Though I might be wrong on this statement, the head football referee (FYI – that’s the guy wearing the white hat, ironically) cannot allow the fans, instant replay, angry coaches/players, or other outside factors influence a call (or non-call) on the field of play.
HOWEVER, the head referee does have the discretion to briefly call a time-out (prior to the start of the next play in 40 seconds) to bring the other officials together to make sure that they haven’t overlooked anything obvious on the previous play. For example, the closest official may have tripped on the play and asked for help with the call by the other officials.
The goal of the head referee is to get each play right. That means from the opening kickoff to the final whistle in football.
In the Saints/Rams game, the NFL’s assigned head referee in this game maintained he didn’t see the key play that everyone in attendance and millions at home saw. The closest official to the play didn’t see a penalty (cough, cough).
The play clock ran its allotted 40 seconds of time. Too late now, Saints fans!
Those ARE the current rules, you know (wink, wink).
What a crock.
The NFL is to blame for this.
They will surely apologize to Saints fans (“Sorry, 40-year old Drew Brees, but you just missed a chance to play in another Super Bowl”!), and the NFL owners will promise to review this “horrible situation” during the off-season while they are tabulating revenues.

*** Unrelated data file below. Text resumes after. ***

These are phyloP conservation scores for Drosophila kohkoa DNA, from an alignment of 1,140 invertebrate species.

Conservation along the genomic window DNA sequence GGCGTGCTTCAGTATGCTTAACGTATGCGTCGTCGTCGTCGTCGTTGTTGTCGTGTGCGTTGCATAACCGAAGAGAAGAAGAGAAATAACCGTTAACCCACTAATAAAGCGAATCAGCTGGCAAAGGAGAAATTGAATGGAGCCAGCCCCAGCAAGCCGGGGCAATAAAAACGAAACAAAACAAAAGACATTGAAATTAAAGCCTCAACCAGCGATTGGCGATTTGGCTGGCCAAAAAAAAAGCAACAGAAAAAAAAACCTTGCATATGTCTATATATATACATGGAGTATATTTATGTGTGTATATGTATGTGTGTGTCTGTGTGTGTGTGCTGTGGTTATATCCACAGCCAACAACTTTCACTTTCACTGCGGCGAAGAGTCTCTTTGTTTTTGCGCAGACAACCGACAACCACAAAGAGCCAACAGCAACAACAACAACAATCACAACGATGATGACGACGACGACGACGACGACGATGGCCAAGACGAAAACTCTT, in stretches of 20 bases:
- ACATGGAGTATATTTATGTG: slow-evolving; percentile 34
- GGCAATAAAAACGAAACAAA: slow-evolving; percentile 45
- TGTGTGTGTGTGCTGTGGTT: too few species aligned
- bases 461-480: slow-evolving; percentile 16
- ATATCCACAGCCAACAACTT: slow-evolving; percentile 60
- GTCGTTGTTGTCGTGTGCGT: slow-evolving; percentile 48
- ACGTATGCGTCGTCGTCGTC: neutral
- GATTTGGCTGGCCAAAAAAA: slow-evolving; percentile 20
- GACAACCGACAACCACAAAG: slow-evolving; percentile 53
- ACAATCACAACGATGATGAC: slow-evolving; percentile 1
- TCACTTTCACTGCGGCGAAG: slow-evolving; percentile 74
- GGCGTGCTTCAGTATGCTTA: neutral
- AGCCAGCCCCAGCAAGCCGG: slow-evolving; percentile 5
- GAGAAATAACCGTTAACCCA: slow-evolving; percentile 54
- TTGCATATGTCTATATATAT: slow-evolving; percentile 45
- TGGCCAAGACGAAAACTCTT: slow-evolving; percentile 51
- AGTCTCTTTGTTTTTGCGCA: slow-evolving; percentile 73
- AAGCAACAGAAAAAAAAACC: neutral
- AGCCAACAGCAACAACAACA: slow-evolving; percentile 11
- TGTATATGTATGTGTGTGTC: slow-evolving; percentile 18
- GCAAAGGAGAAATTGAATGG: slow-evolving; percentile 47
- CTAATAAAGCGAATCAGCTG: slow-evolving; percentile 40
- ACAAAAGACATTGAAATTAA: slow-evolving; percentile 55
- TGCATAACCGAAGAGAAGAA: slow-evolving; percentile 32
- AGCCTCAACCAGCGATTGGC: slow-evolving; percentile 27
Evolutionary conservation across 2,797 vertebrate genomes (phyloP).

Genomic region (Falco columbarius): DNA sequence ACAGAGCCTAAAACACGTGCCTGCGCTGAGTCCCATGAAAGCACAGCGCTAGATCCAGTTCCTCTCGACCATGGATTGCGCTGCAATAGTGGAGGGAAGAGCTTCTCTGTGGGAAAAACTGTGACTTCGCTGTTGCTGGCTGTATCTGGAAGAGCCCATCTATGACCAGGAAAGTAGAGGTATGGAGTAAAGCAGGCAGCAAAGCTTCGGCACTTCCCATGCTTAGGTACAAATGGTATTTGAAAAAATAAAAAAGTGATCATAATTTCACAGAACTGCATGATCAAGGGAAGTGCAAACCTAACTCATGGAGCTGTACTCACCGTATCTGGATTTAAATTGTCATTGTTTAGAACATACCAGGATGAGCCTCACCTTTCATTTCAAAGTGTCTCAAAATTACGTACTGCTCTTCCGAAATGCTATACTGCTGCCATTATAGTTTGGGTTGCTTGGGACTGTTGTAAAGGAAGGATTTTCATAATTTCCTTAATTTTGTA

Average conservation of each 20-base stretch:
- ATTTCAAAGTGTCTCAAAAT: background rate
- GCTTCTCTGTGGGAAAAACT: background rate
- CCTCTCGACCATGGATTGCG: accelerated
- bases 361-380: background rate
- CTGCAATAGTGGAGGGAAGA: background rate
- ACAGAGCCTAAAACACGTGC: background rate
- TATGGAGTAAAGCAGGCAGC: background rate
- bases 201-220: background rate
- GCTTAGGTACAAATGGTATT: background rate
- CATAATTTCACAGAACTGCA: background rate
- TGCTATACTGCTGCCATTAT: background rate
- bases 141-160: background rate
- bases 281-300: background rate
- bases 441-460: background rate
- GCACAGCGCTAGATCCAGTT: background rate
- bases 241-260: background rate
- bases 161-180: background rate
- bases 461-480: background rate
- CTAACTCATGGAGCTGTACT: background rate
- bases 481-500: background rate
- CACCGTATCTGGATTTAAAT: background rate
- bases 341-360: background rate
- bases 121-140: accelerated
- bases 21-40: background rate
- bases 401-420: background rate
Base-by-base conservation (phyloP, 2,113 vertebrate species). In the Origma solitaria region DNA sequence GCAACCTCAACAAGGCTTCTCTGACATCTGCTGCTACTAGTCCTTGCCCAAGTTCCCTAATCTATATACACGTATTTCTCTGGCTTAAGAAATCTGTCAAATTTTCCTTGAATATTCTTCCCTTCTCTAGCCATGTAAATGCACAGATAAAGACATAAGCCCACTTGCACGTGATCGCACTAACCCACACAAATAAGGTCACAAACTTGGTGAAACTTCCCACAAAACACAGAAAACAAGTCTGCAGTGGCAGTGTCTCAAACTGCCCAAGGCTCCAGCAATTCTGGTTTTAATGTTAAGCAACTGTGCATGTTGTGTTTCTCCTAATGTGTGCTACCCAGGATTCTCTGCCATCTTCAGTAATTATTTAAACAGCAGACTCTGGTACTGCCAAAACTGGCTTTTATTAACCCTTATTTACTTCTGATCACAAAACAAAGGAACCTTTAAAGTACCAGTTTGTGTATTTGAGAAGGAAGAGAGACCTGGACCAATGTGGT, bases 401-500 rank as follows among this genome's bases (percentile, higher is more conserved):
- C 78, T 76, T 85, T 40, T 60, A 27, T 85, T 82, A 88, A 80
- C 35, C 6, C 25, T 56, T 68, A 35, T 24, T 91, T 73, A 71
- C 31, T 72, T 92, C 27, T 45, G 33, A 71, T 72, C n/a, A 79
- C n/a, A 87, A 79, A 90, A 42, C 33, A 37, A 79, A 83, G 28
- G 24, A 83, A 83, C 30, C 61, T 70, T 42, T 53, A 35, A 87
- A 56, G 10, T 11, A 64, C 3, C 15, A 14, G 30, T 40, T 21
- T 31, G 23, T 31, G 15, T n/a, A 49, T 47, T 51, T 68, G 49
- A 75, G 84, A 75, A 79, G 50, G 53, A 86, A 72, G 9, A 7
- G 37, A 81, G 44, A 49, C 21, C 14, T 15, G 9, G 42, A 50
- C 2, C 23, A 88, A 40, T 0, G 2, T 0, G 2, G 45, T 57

In the meantime, the NFL will get their dream Super Bowl television ratings bonanza pitting the evil East coast Empire of New England against the new West coast darlings from Los Angeles (who just happen to be building a multi-billion dollar stadium to house their beloved Rams).
The NFL is sorry if your team happens to be from fly-over country in New Orleans and Kansas City. Better luck next year!
It’s just too bad that the NFL (and, to be fair, the NBA) isn’t as honest as the WWE at admitting that the paid officiating crews are not necessarily unbiased at all times.
Especially if a tight game could be swayed into the “preferred” outcome for the wallets of the league’s owner$, that is.
Super Boycott, anyone? Come join me!